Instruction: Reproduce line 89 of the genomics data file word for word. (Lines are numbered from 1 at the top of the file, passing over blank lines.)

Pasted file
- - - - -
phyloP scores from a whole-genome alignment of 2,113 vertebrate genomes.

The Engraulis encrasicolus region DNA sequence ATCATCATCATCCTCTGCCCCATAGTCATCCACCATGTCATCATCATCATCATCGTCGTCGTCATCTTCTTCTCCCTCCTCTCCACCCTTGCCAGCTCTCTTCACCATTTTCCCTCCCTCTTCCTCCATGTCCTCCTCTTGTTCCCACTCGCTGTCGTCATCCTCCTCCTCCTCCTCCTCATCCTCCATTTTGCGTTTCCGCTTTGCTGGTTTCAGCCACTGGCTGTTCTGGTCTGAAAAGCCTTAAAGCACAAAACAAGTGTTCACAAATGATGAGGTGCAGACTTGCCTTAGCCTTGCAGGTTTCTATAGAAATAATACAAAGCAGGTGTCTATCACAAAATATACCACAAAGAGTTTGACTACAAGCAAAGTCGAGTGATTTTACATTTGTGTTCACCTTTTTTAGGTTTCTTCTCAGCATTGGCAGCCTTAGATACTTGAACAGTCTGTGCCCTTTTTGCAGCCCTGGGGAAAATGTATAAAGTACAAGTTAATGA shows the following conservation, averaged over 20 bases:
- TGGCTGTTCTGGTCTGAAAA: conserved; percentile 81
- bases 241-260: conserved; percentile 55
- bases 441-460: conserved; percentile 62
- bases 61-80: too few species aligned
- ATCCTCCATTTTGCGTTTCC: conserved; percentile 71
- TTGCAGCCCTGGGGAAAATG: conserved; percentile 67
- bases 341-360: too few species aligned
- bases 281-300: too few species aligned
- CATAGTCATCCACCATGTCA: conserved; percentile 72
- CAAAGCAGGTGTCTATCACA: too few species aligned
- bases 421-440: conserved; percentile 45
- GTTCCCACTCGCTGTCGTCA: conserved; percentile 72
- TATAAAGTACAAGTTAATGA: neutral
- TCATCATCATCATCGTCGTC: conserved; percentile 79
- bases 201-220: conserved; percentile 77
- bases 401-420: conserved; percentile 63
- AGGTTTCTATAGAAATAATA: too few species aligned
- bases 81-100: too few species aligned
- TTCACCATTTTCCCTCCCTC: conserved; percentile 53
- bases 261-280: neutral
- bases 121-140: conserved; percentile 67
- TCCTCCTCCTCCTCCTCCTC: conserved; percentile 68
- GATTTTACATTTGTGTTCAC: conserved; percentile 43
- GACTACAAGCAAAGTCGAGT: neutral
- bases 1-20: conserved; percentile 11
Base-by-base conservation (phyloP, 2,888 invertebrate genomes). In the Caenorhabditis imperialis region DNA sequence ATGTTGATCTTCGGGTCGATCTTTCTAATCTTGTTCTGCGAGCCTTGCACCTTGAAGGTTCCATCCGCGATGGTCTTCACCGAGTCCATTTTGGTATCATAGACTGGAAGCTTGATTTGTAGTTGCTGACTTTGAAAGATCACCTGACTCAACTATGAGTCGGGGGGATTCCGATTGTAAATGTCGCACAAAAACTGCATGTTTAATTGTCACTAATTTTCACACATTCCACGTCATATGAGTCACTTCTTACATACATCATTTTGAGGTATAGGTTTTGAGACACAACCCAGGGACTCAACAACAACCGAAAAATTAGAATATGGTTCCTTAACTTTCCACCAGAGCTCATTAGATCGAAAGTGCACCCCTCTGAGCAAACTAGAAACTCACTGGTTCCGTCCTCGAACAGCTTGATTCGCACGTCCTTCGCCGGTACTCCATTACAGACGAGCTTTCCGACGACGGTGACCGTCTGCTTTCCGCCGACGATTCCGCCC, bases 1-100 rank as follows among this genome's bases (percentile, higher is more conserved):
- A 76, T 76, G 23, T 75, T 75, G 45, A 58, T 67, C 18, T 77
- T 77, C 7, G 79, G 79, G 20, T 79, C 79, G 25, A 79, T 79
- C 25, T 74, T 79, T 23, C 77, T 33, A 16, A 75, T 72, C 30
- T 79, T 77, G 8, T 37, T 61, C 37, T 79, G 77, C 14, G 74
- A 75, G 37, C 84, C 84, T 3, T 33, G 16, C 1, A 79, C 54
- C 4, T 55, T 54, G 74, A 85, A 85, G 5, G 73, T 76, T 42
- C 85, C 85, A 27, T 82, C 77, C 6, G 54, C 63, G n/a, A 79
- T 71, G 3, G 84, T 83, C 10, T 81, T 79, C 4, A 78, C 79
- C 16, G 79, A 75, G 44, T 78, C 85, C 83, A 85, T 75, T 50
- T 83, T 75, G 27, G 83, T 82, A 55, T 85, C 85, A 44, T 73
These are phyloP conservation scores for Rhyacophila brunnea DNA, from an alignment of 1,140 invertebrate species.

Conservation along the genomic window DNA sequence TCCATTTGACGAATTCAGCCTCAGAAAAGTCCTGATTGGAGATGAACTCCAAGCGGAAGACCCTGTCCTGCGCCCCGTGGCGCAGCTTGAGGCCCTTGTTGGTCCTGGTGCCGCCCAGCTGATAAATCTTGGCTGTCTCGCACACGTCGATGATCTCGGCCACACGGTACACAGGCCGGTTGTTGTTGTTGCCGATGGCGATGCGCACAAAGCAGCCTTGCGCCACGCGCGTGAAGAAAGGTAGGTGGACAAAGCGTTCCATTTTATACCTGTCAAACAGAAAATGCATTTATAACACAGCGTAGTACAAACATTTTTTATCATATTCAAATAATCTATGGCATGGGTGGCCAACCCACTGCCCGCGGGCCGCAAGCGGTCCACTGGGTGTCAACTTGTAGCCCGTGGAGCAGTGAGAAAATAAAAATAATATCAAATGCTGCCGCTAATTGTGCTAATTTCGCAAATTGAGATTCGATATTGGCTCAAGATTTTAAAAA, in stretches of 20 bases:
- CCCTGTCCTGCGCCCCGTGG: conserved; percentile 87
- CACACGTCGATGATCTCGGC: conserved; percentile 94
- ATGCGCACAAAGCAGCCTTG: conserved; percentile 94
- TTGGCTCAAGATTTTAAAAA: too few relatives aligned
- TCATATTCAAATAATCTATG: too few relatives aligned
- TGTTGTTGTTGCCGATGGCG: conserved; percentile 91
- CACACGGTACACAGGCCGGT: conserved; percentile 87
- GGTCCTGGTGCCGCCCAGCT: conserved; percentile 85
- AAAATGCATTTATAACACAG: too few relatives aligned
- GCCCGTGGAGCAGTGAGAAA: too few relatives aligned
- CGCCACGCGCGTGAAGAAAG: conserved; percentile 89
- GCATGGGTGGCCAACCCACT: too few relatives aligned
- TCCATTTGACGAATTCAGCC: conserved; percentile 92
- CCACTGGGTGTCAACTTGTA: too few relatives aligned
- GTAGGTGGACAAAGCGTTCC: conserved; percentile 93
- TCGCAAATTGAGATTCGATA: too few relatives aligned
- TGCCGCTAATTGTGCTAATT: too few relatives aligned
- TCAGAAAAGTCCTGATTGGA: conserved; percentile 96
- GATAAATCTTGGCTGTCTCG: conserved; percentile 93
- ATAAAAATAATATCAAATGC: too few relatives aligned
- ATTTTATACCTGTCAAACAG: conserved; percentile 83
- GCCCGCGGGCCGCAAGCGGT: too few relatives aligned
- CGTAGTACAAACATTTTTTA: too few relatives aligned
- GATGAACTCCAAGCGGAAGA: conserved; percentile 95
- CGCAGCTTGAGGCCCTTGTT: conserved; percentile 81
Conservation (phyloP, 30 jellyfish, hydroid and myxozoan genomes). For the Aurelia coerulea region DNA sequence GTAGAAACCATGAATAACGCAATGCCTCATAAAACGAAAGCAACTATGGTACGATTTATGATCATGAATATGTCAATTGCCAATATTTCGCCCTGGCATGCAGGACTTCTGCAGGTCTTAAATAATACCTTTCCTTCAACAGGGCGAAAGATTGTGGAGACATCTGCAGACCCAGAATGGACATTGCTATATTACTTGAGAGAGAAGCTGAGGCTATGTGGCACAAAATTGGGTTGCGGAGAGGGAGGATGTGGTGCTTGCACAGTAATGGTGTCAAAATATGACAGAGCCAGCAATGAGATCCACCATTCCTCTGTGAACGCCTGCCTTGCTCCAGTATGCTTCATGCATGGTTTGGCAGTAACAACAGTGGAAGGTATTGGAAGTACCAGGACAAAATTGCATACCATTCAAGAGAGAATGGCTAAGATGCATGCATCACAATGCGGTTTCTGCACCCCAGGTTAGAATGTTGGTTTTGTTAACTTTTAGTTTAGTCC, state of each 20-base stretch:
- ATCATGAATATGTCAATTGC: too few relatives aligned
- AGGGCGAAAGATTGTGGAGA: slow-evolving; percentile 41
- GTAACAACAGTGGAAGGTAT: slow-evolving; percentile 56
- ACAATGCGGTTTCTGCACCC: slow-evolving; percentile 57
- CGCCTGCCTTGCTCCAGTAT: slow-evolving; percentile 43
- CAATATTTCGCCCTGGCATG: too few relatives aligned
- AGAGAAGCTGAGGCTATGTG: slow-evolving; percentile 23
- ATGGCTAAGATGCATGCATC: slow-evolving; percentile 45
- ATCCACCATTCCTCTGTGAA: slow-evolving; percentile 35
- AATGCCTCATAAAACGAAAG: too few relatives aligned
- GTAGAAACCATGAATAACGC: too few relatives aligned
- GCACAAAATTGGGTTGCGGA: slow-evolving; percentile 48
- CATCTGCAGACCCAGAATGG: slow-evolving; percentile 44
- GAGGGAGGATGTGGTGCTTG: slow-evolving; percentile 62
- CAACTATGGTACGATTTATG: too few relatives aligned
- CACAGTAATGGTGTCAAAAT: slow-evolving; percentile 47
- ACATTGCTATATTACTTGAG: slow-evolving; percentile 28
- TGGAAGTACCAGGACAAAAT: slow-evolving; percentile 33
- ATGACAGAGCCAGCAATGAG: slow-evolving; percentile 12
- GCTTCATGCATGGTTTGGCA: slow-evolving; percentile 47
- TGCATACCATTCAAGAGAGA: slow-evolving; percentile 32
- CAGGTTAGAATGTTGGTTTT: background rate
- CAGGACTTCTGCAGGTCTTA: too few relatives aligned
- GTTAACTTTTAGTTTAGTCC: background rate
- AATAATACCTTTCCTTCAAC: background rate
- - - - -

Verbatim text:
- CAGGACTTCTGCAGGTCTTA: too few relatives aligned